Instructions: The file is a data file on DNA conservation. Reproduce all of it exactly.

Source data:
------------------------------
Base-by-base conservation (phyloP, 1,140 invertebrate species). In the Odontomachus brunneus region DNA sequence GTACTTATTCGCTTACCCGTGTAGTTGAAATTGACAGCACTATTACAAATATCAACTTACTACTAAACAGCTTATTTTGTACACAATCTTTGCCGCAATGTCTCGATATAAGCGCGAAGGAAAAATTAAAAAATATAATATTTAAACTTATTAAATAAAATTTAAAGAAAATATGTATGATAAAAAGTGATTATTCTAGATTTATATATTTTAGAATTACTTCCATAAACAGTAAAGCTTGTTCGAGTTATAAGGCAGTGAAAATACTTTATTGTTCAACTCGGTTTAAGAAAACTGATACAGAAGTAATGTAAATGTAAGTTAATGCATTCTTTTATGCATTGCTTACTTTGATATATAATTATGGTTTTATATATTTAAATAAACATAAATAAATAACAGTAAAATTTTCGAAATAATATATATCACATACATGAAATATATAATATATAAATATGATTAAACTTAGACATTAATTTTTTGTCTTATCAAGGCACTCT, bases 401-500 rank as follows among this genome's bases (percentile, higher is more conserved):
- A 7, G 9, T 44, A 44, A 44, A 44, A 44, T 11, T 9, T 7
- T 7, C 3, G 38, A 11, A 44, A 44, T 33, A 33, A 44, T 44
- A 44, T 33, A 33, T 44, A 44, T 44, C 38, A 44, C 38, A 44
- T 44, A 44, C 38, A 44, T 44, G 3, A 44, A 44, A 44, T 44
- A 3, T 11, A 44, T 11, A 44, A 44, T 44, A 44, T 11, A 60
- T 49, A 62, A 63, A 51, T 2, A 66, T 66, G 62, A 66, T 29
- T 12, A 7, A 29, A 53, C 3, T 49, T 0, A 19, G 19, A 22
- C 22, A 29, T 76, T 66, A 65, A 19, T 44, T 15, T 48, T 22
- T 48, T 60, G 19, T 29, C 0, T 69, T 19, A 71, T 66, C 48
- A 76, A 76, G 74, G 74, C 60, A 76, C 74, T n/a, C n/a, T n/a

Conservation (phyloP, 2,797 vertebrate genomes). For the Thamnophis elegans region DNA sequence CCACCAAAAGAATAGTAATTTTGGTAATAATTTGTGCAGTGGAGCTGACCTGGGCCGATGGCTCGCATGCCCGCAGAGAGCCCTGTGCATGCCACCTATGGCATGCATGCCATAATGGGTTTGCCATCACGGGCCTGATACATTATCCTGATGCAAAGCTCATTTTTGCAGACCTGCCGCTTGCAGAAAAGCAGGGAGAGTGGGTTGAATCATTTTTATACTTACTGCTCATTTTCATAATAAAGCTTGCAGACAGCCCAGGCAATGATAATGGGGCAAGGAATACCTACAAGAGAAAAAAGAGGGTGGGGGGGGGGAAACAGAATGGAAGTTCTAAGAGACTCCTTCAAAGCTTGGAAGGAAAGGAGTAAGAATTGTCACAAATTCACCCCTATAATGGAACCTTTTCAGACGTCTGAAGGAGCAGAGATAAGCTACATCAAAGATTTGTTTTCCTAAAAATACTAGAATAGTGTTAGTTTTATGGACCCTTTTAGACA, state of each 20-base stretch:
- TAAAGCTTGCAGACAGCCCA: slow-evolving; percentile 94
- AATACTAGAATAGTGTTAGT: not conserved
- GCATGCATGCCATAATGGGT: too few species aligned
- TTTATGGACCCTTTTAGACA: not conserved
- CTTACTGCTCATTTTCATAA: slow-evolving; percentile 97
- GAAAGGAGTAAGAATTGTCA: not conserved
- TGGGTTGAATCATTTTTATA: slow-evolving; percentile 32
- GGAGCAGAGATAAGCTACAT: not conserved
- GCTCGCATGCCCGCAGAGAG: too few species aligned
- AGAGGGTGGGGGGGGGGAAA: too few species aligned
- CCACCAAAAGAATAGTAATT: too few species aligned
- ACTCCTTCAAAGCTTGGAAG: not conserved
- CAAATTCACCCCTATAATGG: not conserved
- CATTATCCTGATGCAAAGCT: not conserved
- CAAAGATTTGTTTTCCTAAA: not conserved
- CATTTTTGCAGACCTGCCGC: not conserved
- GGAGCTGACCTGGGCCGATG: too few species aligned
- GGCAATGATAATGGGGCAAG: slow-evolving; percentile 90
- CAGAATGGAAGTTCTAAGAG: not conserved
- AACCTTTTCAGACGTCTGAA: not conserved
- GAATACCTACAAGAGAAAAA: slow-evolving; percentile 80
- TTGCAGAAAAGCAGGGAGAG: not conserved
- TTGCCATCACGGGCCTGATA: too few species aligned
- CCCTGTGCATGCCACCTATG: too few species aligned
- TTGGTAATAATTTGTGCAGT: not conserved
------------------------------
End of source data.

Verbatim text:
Base-by-base conservation (phyloP, 1,140 invertebrate species). In the Odontomachus brunneus region DNA sequence GTACTTATTCGCTTACCCGTGTAGTTGAAATTGACAGCACTATTACAAATATCAACTTACTACTAAACAGCTTATTTTGTACACAATCTTTGCCGCAATGTCTCGATATAAGCGCGAAGGAAAAATTAAAAAATATAATATTTAAACTTATTAAATAAAATTTAAAGAAAATATGTATGATAAAAAGTGATTATTCTAGATTTATATATTTTAGAATTACTTCCATAAACAGTAAAGCTTGTTCGAGTTATAAGGCAGTGAAAATACTTTATTGTTCAACTCGGTTTAAGAAAACTGATACAGAAGTAATGTAAATGTAAGTTAATGCATTCTTTTATGCATTGCTTACTTTGATATATAATTATGGTTTTATATATTTAAATAAACATAAATAAATAACAGTAAAATTTTCGAAATAATATATATCACATACATGAAATATATAATATATAAATATGATTAAACTTAGACATTAATTTTTTGTCTTATCAAGGCACTCT, bases 401-500 rank as follows among this genome's bases (percentile, higher is more conserved):
- A 7, G 9, T 44, A 44, A 44, A 44, A 44, T 11, T 9, T 7
- T 7, C 3, G 38, A 11, A 44, A 44, T 33, A 33, A 44, T 44
- A 44, T 33, A 33, T 44, A 44, T 44, C 38, A 44, C 38, A 44
- T 44, A 44, C 38, A 44, T 44, G 3, A 44, A 44, A 44, T 44
- A 3, T 11, A 44, T 11, A 44, A 44, T 44, A 44, T 11, A 60
- T 49, A 62, A 63, A 51, T 2, A 66, T 66, G 62, A 66, T 29
- T 12, A 7, A 29, A 53, C 3, T 49, T 0, A 19, G 19, A 22
- C 22, A 29, T 76, T 66, A 65, A 19, T 44, T 15, T 48, T 22
- T 48, T 60, G 19, T 29, C 0, T 69, T 19, A 71, T 66, C 48
- A 76, A 76, G 74, G 74, C 60, A 76, C 74, T n/a, C n/a, T n/a

Conservation (phyloP, 2,797 vertebrate genomes). For the Thamnophis elegans region DNA sequence CCACCAAAAGAATAGTAATTTTGGTAATAATTTGTGCAGTGGAGCTGACCTGGGCCGATGGCTCGCATGCCCGCAGAGAGCCCTGTGCATGCCACCTATGGCATGCATGCCATAATGGGTTTGCCATCACGGGCCTGATACATTATCCTGATGCAAAGCTCATTTTTGCAGACCTGCCGCTTGCAGAAAAGCAGGGAGAGTGGGTTGAATCATTTTTATACTTACTGCTCATTTTCATAATAAAGCTTGCAGACAGCCCAGGCAATGATAATGGGGCAAGGAATACCTACAAGAGAAAAAAGAGGGTGGGGGGGGGGAAACAGAATGGAAGTTCTAAGAGACTCCTTCAAAGCTTGGAAGGAAAGGAGTAAGAATTGTCACAAATTCACCCCTATAATGGAACCTTTTCAGACGTCTGAAGGAGCAGAGATAAGCTACATCAAAGATTTGTTTTCCTAAAAATACTAGAATAGTGTTAGTTTTATGGACCCTTTTAGACA, state of each 20-base stretch:
- TAAAGCTTGCAGACAGCCCA: slow-evolving; percentile 94
- AATACTAGAATAGTGTTAGT: not conserved
- GCATGCATGCCATAATGGGT: too few species aligned
- TTTATGGACCCTTTTAGACA: not conserved
- CTTACTGCTCATTTTCATAA: slow-evolving; percentile 97
- GAAAGGAGTAAGAATTGTCA: not conserved
- TGGGTTGAATCATTTTTATA: slow-evolving; percentile 32
- GGAGCAGAGATAAGCTACAT: not conserved
- GCTCGCATGCCCGCAGAGAG: too few species aligned
- AGAGGGTGGGGGGGGGGAAA: too few species aligned
- CCACCAAAAGAATAGTAATT: too few species aligned
- ACTCCTTCAAAGCTTGGAAG: not conserved
- CAAATTCACCCCTATAATGG: not conserved
- CATTATCCTGATGCAAAGCT: not conserved
- CAAAGATTTGTTTTCCTAAA: not conserved
- CATTTTTGCAGACCTGCCGC: not conserved
- GGAGCTGACCTGGGCCGATG: too few species aligned
- GGCAATGATAATGGGGCAAG: slow-evolving; percentile 90
- CAGAATGGAAGTTCTAAGAG: not conserved
- AACCTTTTCAGACGTCTGAA: not conserved
- GAATACCTACAAGAGAAAAA: slow-evolving; percentile 80
- TTGCAGAAAAGCAGGGAGAG: not conserved
- TTGCCATCACGGGCCTGATA: too few species aligned
- CCCTGTGCATGCCACCTATG: too few species aligned
- TTGGTAATAATTTGTGCAGT: not conserved